Natrual Selection Informitive
Uploaded by steinauf on May 03, 2005
Table of Contents
Intro – Page 3
Natural Selection and Charles Darwin – Page 4-5
Herbert Spencer, Social Darwinism – Page 5
Arguments against Natural Selection - Page 6
Conclusion – Page 7
Bibliography – Page 8
Evolution is one of the most controversial topics that has been argued about for centuries. Natural selection is one of the main supports for the evolution theory; it is defined as: “the process in nature by which, according to Darwin's theory of evolution, only the organisms best adapted to their environment tend to survive and transmit their genetic characteristics in increasing numbers to succeeding generations while those less adapted tend to be eliminated”(4). A similar term would be “survival of the fittest.” For centuries Evolutionists have argued between themselves about the evolution of the human race. There are many different theories of natural selection, the first of which was proposed by Charles Darwin. Some of the common theories within natural selection include discussion of Charles Darwin, Herbert Spencer and Social Darwinism. When discussing evolution, one must also look at the common debates of natural selection because of its controversy.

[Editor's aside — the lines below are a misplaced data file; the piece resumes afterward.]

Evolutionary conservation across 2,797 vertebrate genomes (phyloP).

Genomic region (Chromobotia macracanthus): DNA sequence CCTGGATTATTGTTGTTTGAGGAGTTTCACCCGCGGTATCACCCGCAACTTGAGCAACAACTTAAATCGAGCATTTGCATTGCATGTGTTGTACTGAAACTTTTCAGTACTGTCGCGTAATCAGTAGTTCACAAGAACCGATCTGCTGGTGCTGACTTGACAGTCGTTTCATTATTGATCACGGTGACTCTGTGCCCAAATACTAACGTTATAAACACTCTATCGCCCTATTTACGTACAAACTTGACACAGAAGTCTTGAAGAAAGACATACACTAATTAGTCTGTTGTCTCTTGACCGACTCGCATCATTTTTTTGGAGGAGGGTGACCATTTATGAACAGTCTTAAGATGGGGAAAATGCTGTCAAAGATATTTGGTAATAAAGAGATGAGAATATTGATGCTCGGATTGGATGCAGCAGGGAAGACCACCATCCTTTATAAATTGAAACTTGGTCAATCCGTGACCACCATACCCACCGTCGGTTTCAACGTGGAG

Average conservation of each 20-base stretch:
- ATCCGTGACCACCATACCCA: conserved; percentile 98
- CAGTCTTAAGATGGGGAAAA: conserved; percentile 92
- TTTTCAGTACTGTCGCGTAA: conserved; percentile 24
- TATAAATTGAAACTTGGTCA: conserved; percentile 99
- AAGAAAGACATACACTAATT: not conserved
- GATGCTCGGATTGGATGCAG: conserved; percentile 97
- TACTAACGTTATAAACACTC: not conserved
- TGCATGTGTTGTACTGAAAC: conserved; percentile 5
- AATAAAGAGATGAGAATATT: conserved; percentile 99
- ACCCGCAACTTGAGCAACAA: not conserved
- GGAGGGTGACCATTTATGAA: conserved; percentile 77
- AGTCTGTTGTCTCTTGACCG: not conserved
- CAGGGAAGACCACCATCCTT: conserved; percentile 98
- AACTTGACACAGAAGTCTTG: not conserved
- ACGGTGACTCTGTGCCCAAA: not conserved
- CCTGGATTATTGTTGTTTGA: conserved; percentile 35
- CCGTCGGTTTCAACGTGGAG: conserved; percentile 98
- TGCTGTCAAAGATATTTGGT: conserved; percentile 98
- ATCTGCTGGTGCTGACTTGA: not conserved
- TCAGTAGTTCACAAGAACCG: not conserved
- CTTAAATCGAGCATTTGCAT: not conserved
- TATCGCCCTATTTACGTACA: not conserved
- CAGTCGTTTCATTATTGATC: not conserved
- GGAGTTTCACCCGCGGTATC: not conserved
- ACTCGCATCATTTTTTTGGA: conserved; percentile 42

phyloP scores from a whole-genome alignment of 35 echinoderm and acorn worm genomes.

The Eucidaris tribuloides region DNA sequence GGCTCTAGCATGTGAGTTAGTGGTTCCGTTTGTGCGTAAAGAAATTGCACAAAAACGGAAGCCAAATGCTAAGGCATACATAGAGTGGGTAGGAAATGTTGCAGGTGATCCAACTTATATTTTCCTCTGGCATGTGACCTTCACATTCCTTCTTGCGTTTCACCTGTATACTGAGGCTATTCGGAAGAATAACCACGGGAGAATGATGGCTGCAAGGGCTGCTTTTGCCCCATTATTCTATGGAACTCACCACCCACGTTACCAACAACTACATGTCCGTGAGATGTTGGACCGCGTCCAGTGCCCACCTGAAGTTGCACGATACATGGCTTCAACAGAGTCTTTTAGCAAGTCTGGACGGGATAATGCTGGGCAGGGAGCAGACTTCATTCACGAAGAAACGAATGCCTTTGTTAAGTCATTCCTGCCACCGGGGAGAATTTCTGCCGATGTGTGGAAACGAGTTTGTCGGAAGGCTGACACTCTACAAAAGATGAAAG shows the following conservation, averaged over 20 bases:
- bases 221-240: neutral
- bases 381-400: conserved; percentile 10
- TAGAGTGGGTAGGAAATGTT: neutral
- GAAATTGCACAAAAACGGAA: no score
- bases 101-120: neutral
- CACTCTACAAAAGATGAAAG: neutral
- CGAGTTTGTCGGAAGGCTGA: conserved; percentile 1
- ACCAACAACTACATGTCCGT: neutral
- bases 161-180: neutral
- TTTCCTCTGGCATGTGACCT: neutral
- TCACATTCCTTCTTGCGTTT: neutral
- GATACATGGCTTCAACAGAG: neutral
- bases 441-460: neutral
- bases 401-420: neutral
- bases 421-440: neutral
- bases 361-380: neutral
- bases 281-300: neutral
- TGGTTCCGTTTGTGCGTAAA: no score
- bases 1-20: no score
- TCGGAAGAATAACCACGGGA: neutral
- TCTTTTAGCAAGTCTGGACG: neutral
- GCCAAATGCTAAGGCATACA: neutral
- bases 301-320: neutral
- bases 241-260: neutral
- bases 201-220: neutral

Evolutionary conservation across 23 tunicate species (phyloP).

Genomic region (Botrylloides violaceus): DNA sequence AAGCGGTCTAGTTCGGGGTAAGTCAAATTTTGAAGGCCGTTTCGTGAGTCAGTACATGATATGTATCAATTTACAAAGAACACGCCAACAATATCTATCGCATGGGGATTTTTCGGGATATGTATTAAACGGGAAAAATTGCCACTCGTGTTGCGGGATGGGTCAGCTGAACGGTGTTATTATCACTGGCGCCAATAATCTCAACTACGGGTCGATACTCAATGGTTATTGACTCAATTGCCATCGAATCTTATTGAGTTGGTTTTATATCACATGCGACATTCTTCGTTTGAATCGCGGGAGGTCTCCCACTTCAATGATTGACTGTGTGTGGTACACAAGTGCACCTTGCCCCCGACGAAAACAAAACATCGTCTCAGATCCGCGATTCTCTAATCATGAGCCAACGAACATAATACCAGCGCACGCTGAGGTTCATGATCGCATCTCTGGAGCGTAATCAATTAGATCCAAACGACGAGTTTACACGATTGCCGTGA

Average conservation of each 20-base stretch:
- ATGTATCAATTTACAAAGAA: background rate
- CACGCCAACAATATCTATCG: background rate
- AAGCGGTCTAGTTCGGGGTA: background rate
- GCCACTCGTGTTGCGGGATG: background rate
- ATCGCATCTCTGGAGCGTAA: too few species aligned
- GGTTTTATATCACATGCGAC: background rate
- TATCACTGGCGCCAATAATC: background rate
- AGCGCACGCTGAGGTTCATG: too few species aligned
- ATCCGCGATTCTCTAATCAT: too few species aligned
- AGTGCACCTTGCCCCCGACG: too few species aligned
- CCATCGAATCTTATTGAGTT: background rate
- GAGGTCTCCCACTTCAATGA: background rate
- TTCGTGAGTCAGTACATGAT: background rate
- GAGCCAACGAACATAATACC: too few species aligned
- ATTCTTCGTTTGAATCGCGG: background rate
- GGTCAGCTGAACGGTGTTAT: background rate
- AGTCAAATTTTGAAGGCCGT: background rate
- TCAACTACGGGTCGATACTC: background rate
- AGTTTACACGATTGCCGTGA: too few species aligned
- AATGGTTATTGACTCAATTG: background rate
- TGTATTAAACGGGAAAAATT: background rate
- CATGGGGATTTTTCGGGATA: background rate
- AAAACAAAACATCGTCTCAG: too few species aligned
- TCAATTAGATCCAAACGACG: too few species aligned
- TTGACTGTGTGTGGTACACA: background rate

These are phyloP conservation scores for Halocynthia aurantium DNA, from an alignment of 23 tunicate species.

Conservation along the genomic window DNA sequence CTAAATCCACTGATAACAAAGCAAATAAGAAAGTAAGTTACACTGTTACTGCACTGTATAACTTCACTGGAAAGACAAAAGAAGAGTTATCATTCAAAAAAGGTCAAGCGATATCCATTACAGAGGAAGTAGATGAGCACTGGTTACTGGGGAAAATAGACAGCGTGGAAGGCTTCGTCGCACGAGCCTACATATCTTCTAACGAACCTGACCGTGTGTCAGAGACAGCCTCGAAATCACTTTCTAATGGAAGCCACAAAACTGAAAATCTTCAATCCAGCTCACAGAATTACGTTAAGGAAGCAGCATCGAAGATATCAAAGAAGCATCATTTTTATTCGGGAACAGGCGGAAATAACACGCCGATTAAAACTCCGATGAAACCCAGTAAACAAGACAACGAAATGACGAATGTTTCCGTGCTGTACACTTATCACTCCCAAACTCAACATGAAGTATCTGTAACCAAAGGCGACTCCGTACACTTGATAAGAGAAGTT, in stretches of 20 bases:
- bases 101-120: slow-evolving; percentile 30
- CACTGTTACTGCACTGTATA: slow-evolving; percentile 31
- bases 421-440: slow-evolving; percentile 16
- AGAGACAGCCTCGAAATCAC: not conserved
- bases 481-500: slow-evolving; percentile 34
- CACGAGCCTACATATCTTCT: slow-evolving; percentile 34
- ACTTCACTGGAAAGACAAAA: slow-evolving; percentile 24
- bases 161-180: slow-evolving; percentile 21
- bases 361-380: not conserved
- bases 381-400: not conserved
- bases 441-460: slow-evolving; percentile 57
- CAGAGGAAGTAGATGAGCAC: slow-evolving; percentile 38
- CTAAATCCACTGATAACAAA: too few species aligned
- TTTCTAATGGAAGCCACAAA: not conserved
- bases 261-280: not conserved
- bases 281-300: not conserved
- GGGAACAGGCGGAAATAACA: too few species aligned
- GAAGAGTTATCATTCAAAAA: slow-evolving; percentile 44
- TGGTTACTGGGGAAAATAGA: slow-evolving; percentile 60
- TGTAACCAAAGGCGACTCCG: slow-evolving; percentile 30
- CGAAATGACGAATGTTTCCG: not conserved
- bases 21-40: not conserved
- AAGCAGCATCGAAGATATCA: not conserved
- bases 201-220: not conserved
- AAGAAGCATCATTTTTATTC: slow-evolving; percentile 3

Natural selection occurs when a certain cell mutates in a favorable way to either help it survive or make it more likely to procreate. This is one of the bases for Darwinism in that, without that adaptation to the environment, a species would just die off at the first change in weather patterns or from being extinguished by predators. While sailing on the H.S.S. Beagle, Darwin wrote about this topic and other observations in his book: “On the Origin of Species.” One such observation was made about the population of different animals in relationship to each other:
“From experiments which I have tried, I have found that the visits of bees, if not indispensable, are at least highly beneficial to the fertilization of our clovers; but humble bees alone visit the common red clover (Trifolium pratense), as other bees cannot reach the nectar. Hence I have very little doubt, that if the whole genus of humble bees became extinct or very rare in England, the heartsease and red clover would become very rare, or wholly disappear. The number of humble-bees in any district depends in a great degree on the number of field-mice, which destroy their combs and nests; and Mr. H. Newman, who has long attended to the habits of humble-bees, believes...